Publication: Monitor Volume: 5 Issue: 22

Although Prime Minister Yevgeny Primakov has again denied having presidential ambitions (see the Monitor, February 1), he has nonetheless been putting allies in strategic positions within the government and state apparatus. Primakov not long ago managed to get Georgy Rapota, his former deputy in the Foreign Intelligence Service (SVR), appointed as head of Rosvooruzhenie, the state arms export organization. While other sectors of the Russian economy are virtually dead in the water, the export of arms remains a sure source of hard currency revenues. This makes Rosvooruzhenie a strategic asset, one which could be a source of financing for a potential presidential campaign. Primakov, apparently, was also behind the attempt get Yuri Kobaladze–head of the SVR’s public relations and mass media department and one of his old friends and allies–appointed as first deputy chairman of the All-Russia State Television and Radio Broadcasting Company (VGTRK), which runs the RTR and Kultura television channels and Radio Russia (see the Monitor, January 21). Such media will play a crucial role in next year’s presidential elections. Primakov’s appointment did not work out, however: His candidate was reportedly shot down by the Kremlin administration. Kobaladze, though, was appointed deputy head of Itar-Tass, the state news agency.

Meanwhile, the prime minister is reportedly trying to engineer the appointment of another ally, Stanislav Assekritov, as minister for state property. That position was recently left open when Minister for State Property Farit Gazzizulin stepped down for health reasons. Aleksandr Braverman–leader of the Russian National Unity (RNE)–is temporarily filling the post. Braverman, like Gazzizulin, is associated with “reformers” such as Anatoly Chubais, the architect of Russia’s controversial privatization program. Despite the economic crisis and the virtual collapse of Russian privatization, the state property ministry is also a powerful financial lever. Assekritov, like First Deputy Prime Minister Yuri Maslyukov, is a veteran of the Soviet Union’s economic decisionmaking apparatus (Itogi weekly news magazine, February 2).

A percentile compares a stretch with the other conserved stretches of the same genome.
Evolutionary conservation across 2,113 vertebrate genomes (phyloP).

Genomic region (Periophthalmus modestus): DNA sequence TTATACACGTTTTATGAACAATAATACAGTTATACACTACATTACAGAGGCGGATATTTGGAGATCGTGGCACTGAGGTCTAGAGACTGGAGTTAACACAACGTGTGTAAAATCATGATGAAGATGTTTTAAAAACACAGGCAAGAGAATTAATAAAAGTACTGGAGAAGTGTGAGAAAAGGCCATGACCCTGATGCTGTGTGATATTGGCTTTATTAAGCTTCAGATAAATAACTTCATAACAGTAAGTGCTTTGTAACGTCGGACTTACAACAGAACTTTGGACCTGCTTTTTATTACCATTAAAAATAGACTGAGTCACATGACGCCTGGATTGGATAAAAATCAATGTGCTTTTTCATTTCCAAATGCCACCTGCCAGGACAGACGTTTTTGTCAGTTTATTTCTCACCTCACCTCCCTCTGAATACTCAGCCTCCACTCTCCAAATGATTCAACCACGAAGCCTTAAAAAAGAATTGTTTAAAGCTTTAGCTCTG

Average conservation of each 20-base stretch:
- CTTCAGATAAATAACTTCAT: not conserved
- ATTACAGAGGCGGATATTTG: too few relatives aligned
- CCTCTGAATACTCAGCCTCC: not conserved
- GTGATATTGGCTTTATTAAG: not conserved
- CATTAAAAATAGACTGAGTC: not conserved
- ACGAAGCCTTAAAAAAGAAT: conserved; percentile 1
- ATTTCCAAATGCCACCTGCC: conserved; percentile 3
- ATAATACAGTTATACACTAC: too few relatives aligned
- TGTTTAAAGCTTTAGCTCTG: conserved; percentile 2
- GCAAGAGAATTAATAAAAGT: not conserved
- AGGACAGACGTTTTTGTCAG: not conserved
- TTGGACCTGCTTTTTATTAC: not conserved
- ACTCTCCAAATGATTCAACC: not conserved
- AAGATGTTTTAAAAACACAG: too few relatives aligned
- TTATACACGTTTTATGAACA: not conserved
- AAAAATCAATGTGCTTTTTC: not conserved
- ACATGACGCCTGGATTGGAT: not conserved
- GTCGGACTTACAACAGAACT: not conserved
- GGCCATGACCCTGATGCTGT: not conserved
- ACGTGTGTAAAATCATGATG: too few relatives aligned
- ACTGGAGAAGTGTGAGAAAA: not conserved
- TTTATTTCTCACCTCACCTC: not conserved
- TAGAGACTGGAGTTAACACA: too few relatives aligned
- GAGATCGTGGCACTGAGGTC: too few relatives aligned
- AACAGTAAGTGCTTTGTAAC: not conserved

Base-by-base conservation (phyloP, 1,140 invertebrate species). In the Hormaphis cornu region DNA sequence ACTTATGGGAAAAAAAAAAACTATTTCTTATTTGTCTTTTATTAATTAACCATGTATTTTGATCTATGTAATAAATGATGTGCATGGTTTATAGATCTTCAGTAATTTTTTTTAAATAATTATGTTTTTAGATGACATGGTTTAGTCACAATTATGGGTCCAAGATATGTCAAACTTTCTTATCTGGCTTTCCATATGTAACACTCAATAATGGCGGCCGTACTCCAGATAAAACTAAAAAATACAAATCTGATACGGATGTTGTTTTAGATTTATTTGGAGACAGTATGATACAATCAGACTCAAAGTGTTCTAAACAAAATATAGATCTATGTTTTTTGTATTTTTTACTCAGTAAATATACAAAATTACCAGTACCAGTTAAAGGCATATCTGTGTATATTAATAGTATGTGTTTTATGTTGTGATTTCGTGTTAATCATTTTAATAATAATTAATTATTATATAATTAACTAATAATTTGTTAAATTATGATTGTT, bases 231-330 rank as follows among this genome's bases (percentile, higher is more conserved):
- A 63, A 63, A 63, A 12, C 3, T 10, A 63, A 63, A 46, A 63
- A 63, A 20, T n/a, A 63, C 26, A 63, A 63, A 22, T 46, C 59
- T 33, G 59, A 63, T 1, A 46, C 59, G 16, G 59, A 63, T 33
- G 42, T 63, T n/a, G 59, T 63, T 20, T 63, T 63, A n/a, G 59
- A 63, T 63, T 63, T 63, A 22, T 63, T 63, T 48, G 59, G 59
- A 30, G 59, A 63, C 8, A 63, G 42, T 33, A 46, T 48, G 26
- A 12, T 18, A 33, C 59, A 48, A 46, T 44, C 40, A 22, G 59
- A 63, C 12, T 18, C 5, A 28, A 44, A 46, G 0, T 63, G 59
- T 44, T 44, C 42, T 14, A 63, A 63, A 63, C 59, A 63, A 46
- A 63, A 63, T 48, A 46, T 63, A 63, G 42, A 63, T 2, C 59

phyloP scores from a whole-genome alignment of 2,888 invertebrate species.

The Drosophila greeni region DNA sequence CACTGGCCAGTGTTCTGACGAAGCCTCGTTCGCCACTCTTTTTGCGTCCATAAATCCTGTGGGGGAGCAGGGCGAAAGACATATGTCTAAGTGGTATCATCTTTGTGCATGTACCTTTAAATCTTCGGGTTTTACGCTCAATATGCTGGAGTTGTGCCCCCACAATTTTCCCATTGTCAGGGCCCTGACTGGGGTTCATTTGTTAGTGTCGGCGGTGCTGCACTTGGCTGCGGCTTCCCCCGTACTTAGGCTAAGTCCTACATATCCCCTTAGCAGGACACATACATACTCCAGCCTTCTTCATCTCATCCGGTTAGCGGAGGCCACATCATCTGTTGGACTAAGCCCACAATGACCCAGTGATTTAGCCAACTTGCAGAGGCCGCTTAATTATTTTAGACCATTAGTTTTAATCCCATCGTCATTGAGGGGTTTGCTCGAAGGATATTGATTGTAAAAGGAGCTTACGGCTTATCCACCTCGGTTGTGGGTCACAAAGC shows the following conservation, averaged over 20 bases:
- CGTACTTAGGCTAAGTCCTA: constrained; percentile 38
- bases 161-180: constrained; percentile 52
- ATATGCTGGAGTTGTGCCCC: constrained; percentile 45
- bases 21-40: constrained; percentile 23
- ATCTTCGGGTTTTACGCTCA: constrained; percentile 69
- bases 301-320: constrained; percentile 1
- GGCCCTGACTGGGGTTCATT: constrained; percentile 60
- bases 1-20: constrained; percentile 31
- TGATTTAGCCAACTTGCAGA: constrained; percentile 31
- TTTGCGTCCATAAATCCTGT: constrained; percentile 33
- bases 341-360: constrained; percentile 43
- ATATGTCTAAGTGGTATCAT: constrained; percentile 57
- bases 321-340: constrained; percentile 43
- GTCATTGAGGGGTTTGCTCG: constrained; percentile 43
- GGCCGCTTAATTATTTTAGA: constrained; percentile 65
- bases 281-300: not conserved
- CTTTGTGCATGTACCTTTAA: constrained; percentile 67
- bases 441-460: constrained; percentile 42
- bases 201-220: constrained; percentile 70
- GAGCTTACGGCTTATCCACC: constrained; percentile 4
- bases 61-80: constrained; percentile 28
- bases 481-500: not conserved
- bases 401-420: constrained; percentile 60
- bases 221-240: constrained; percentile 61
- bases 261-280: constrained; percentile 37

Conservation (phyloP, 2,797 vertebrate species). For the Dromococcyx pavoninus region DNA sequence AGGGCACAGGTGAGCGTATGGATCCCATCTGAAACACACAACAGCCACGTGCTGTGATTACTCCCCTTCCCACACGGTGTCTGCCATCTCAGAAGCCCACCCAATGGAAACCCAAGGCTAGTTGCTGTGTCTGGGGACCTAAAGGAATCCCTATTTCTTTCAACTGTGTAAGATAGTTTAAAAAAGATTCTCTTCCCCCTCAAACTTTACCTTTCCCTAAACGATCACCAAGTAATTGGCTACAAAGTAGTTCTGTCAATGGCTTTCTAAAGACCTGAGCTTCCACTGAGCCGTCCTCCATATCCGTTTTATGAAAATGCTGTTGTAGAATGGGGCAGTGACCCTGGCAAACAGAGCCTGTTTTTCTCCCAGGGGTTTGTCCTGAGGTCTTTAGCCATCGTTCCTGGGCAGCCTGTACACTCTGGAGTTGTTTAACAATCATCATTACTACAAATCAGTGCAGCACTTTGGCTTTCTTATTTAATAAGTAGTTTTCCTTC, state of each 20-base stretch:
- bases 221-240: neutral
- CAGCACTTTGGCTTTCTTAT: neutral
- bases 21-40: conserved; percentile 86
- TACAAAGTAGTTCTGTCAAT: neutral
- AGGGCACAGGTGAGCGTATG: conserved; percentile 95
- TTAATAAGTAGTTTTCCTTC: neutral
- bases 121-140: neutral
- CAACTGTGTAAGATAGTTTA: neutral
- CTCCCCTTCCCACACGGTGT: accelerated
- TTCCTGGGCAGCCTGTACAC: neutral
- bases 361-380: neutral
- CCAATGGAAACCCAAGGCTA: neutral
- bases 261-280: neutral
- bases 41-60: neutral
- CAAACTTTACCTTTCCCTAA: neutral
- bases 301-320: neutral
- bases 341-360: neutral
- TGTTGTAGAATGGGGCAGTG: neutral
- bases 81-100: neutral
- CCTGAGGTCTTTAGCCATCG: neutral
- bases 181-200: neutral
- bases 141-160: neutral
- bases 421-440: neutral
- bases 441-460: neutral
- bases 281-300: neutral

Primakov may also be eyeing another Russian television station–Russian Public Television (ORT), which is 51-percent state owned but reportedly controlled by Boris Berezovsky, the “oligarch” who doubles as Commonwealth of Independent States executive secretary. On January 29 ORT, which is heavily in debt, was put in the hands of an outside manager appointed by the Moscow arbitration court. A final decision on whether ORT will be declared bankrupt is due in April. The outside manager was appointed to oversee ORT despite President Boris Yeltsin’s order of last week, in which the government is to lend the station some US$100 million. According to one report, Primakov’s government has been “actively” negotiating with Gazprom, Russia’s natural gas monopoly, about financing ORT. Gazprom chief Rem Vyakhirev is reportedly prepared to do so but only if control of the station is not in Berezovsky’s hands (Vlast, February 2).

ORT general director Igor Shabdurasulov appeared on ORT’s main news program on January 29 and accused Primakov, Moscow Mayor Yuri Luzhkov and the Communist majority in the State Duma of moving against ORT to “limit the president’s influence on television, first of all on ORT, before parliamentary and presidential elections” (Moscow Times, January 30). On January 30, ORT news anchor Sergei Dorenko launched a blistering attack on Primakov reminiscent of his polemics directed at Anatoly Chubais and his allies back in 1997. At that time Berezovsky and Chubais went to war over the outcome of several big-ticket privatizations (ORT, January 30). One newspaper today reported that Berezovsky, upon hearing that ORT had been placed under outside management, released a stream of expletives. Primakov reportedly went “green with fury” on hearing Dorenko’s attack. The newspaper also reported that Berezovsky, during his recent trip to Cambridge, Massachusetts to attend the annual Russian investment conference, said that Primakov would probably be removed from his post. According to this account, Berezovsky quoted Tatyana Dyachenko, Yeltsin’s daughter, as saying that as soon as “Papa” regains his strength, “he’ll show that Primakov” (Moskovsky komsomolets, February 2).